CCR stands in solidarity with the veterans of anti-war group About Face who yesterday interrupted an award ceremony in Philadelphia honoring former President George W. Bush. Veterans were responding to President and Laura Bush receiving the “Liberty Medal,” an award to honor those “who strive to secure the blessings of liberty to people around the globe,” for their “commitment to veterans.” This is a whitewashing of history, and, in particular, ignores Bush’s shameful role in advancing a lawless, hyper-militarized, and privatized “endless war” paradigm that led to the commission of widespread war crimes and human rights violations in Afghanistan, Iraq, and beyond, and the lack of care and services provided to U.S. veterans and service members under his tenure. The Trump administration’s overt white supremacist, xenophobic, Islamophobic hate must not serve as a cause to forget that many of today’s egregious policies originated in or were incubated by the Bush administration’s disregard or distortion of bedrock Constitutional principles and an international human rights framework.
CCR is appalled at the presentation of this award to Bush by Joe Biden. As president, Bush was responsible for starting unconstitutional and illegal wars – that put U.S. service members unnecessarily in harm’s way and killed, injured, and displaced millions of civilians – under false pretenses, while instituting the repressive domestic response to 9/11. Those wars continued into the Obama administration, which refused to hold Bush administration officials accountable for illegal policies of torture. The lack of accountability – this impunity – helped pave the way for the reappearance of Bush-era officials in the current administration, including C.I.A. Director Gina Haspel, who oversaw torture at a C.I.A. black site, National Security Advisor John Bolton, who advocated hawkish anti-multilateralist positions, and recently confirmed Supreme Court Justice Brett Kavanaugh, whose precise role in developing the Bush administration’s legal justifications for its torture policy remains unclear. Biden’s presentation of this award to Bush reinforces the legacy of impunity upheld by both their administrations. Granting Donald Trump such an additional example or justification for embracing lawlessness is downright dangerous.
Bush’s legacy is relevant today. The brutal effects of U.S. militarism post-9/11 – including the descent into torture and unlawful detention, the conservative estimate of half a million directly killed and twice that indirectly killed since 2001, an environmental crisis impacting public health and organizing in Iraq, a refugee crisis spurred by expanding wars and stymied by discriminatory U.S. immigration policies, and sectarianism further entrenched by U.S. policies under occupation that fomented the emergence of groups like ISIS in U.S.-run prisons in Iraq – are neither over nor reckoned with. Forty men remain imprisoned at Guantánamo Bay. Victims of torture at the notorious Abu Ghraib prison are still seeking accountability for torture involving private military contractors. Airstrikes continue to cause underreported civilian casualties. And John Bolton continues to attack both accountability and multilateralism, this time seeking to interfere in efforts at the International Criminal Court to investigate U.S. torture in Afghanistan. As the U.S. expands military activity in the region and globally – and continues to bombard Iraq and Afghanistan to this day – it is vital that we remember the gory history of these wars and work to end them once and for all.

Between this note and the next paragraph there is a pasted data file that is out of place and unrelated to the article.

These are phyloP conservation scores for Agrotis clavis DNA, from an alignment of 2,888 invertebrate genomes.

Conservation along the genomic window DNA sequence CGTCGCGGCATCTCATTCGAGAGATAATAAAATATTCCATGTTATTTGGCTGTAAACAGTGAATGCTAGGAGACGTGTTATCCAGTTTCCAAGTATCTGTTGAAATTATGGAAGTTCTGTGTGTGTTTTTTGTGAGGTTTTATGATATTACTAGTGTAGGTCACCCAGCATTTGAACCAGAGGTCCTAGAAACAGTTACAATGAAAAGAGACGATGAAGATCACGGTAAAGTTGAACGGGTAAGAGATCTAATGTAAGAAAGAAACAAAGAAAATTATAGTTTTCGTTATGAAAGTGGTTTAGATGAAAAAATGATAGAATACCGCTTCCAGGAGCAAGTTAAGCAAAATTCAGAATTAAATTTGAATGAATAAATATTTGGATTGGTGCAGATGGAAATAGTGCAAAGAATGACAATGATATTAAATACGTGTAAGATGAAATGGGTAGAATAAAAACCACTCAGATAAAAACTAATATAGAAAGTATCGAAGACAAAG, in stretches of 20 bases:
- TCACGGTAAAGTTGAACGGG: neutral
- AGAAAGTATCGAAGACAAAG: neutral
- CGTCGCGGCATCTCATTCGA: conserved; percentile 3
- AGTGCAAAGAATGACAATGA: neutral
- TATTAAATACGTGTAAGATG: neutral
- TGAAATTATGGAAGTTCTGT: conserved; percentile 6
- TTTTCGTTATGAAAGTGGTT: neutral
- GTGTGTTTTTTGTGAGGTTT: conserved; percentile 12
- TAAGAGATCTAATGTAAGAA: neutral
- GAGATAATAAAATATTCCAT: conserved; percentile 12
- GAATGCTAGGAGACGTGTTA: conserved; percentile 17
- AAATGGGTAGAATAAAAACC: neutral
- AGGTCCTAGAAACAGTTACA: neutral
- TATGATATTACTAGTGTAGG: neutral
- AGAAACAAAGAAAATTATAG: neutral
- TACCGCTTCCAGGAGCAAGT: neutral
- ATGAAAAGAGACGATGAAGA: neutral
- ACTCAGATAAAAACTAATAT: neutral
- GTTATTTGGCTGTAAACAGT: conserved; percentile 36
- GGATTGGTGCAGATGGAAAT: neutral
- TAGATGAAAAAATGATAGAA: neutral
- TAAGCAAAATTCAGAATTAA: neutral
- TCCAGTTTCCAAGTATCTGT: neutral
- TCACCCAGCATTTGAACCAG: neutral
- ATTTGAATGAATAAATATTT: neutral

This award erases these realities and burnishes the image of a president who has been broadly condemned for his policies and scandals – including revelations of torture at Abu Ghraib, Guantánamo, and C.I.A.-run black sites, invasion of Iraq justified by non-existent weapons of mass destruction, and implementation of a post-9/11 counterterrorism framework that incorporated mechanisms of detention, surveillance, and criminalization that abandoned Constitutional principles and set in motion countless human rights violations yet has been modeled around the world. But Bush’s rush to war also led to horrific consequences for U.S. service members – disproportionately from communities of color – who consistently lacked access to necessary health care, experienced high rates of sexual assault that was rarely prosecuted, were regularly discharged and denied benefits for untreated mental health issues, and among whom suicide rates have skyrocketed to 20 every day.
CCR stands with war-impacted communities, including veteran communities, in exposing the reality of the nearly two decades of U.S. militarism since 9/11 and its devastating consequences, for which Bush and his accomplices must be held responsible. A true way to honor Veterans Day, which began as the peace-oriented Armistice Day, would be to acknowledge these harmful legacies and finally provide reparations and accountability.
Veterans who oppose the awarding of this medal to former President Bush are encouraged to sign About Face’s petition.